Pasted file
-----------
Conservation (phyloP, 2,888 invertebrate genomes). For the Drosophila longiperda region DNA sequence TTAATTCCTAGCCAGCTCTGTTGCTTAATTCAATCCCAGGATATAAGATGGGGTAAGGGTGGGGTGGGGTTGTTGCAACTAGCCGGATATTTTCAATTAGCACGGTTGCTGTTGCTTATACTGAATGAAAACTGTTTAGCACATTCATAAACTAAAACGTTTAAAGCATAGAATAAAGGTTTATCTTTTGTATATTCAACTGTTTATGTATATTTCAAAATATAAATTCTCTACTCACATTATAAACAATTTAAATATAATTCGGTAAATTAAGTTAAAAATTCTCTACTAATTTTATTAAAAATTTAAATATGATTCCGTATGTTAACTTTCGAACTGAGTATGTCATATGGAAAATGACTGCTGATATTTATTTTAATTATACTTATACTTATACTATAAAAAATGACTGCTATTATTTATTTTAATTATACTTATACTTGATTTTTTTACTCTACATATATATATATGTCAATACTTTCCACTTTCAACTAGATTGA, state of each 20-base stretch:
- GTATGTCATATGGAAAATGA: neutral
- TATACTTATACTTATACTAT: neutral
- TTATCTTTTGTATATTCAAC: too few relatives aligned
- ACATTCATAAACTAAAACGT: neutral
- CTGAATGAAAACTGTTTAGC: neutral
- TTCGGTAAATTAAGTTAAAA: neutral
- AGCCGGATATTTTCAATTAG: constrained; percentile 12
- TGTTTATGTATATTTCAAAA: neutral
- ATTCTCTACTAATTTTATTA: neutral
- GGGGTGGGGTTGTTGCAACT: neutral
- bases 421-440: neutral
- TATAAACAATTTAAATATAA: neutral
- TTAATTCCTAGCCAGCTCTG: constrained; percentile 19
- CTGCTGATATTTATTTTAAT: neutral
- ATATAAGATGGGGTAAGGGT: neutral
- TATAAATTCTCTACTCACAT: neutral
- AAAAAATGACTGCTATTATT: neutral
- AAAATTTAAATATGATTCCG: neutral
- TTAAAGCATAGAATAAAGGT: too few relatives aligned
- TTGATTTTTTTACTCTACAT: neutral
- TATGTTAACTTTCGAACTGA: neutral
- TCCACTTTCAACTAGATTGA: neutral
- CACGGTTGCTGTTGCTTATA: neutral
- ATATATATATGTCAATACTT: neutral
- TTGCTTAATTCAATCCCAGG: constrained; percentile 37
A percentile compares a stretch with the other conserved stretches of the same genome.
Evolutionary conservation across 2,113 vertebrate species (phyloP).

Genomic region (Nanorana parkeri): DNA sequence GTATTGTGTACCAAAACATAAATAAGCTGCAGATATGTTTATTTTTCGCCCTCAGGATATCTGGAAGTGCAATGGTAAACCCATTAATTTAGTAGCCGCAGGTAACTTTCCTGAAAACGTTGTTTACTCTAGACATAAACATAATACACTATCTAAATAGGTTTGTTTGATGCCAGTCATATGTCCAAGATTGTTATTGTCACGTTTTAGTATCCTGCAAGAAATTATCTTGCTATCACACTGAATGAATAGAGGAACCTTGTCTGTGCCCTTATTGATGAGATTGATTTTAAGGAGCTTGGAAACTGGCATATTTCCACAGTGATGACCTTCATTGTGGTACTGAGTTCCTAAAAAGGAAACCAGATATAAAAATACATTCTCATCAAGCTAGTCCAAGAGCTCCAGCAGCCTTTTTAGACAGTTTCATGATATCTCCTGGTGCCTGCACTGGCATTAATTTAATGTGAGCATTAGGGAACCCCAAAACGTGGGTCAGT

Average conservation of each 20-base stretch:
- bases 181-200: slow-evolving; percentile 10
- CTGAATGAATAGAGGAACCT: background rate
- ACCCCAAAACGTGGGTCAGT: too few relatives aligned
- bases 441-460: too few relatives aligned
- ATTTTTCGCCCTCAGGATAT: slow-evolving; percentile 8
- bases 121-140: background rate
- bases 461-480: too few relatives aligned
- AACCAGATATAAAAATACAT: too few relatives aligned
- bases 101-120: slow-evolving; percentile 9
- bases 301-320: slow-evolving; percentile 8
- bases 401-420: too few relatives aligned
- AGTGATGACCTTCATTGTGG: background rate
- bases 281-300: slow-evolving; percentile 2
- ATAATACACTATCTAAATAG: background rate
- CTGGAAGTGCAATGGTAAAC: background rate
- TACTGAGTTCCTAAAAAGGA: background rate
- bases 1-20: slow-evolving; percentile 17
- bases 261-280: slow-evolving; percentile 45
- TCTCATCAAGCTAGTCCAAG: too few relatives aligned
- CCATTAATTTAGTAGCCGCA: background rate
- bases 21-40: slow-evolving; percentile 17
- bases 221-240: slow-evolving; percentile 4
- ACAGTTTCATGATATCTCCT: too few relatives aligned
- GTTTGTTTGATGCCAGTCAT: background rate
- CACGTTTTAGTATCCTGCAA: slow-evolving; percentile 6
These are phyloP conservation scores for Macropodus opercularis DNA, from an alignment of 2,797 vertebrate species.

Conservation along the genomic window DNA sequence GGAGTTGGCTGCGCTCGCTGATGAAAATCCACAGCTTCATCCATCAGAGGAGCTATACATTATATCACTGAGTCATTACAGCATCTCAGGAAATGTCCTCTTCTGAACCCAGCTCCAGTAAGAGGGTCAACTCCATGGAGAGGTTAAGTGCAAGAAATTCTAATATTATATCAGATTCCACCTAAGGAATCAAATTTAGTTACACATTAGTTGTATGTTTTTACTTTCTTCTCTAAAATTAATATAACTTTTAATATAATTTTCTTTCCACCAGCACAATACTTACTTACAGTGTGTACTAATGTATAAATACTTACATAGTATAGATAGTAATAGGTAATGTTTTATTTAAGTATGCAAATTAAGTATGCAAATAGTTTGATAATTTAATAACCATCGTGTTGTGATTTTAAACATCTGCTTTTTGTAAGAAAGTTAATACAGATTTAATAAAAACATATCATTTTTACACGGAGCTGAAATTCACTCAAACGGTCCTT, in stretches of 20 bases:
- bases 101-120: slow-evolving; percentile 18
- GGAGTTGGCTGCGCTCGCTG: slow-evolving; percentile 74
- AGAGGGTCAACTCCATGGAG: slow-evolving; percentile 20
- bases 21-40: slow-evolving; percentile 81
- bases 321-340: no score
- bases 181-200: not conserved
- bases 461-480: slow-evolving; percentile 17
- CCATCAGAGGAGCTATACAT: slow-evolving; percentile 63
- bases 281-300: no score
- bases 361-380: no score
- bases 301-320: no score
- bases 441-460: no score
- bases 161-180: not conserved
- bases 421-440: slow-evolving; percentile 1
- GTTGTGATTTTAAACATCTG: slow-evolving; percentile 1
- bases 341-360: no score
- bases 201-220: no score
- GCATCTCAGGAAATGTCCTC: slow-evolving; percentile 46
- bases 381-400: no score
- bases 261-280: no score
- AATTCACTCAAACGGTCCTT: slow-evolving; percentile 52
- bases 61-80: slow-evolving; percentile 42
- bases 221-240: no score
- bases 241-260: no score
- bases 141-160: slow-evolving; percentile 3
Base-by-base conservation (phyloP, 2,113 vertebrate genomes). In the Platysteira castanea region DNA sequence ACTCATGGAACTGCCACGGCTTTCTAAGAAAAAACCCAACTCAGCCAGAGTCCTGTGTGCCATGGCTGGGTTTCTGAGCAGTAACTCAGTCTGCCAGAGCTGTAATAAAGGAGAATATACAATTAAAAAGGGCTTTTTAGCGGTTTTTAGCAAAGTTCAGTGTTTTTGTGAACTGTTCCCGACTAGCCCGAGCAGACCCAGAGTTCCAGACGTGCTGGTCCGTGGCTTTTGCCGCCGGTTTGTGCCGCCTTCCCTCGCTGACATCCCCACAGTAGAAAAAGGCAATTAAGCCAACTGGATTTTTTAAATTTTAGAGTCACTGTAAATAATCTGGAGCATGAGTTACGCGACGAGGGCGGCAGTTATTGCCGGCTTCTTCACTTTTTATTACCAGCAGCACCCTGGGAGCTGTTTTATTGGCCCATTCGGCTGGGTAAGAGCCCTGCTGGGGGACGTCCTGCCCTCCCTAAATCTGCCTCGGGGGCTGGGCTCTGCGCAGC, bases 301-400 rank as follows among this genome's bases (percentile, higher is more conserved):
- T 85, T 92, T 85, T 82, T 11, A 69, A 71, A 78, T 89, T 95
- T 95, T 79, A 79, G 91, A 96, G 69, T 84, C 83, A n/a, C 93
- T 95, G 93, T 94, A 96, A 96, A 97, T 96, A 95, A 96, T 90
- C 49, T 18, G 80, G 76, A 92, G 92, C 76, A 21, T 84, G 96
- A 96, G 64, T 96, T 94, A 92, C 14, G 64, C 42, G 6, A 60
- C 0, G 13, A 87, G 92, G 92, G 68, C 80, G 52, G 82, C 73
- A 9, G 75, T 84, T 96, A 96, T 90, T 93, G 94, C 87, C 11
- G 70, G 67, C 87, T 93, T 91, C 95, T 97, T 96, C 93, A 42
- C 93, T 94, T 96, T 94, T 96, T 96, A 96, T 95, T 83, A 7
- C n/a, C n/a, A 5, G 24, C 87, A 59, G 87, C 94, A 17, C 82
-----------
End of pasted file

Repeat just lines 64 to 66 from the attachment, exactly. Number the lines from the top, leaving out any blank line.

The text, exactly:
- bases 461-480: slow-evolving; percentile 17
- CCATCAGAGGAGCTATACAT: slow-evolving; percentile 63
- bases 281-300: no score